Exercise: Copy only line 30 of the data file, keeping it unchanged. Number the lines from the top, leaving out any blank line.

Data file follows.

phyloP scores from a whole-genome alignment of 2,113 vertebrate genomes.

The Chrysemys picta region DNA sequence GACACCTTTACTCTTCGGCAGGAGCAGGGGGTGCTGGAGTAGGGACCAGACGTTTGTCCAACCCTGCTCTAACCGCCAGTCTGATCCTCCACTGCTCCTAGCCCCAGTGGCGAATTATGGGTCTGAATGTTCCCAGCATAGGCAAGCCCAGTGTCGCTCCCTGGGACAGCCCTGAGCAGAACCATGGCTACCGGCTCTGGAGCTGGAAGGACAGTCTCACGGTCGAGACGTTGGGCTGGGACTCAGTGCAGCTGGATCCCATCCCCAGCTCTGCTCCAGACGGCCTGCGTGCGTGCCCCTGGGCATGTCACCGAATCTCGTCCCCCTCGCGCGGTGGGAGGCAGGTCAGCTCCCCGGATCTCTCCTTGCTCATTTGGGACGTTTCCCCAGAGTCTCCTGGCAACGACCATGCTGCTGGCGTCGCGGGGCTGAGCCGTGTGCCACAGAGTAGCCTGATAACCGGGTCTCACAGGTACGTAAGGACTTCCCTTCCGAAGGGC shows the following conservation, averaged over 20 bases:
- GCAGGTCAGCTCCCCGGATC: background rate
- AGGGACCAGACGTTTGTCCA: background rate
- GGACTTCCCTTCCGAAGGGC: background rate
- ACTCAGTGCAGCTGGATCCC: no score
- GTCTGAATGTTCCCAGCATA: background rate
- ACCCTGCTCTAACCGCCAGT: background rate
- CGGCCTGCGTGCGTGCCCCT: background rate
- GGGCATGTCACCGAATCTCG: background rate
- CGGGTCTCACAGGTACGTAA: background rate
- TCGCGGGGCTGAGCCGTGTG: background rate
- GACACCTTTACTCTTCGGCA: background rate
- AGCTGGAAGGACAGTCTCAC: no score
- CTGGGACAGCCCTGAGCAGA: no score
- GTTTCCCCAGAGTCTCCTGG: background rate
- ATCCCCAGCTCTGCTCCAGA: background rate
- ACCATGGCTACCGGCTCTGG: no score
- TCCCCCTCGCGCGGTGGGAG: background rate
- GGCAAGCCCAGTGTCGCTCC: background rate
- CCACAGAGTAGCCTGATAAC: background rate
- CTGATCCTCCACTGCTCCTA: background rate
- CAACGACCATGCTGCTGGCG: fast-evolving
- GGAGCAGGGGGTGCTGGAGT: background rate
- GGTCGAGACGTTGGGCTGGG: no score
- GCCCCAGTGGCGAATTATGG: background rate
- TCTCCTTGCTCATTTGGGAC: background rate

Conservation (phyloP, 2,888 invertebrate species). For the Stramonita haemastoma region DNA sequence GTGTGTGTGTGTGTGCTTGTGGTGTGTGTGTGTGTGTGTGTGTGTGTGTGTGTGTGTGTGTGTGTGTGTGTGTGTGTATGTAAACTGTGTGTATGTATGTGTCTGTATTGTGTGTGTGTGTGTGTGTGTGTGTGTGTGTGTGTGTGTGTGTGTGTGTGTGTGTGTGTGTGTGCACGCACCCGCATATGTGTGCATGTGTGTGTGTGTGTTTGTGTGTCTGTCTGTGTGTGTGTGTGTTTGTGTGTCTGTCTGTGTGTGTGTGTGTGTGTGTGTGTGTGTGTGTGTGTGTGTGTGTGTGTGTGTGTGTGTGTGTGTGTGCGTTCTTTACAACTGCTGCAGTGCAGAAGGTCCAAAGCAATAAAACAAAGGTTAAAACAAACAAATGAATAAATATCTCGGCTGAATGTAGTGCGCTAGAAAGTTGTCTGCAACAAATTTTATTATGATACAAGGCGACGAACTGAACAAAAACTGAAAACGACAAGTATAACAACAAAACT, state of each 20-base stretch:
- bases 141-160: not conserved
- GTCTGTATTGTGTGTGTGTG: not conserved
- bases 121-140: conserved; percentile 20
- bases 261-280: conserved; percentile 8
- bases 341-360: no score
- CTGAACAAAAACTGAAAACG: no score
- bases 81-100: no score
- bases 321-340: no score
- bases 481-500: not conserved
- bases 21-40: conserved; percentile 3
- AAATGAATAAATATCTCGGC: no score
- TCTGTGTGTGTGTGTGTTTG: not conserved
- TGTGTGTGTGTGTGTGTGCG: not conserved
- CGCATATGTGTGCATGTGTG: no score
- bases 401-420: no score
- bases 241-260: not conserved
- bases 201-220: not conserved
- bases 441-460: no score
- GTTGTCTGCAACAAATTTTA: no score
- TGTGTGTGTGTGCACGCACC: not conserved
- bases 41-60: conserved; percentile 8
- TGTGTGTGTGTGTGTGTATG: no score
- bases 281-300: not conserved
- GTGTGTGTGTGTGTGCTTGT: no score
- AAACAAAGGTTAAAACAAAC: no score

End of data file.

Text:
- GTCTGTATTGTGTGTGTGTG: not conserved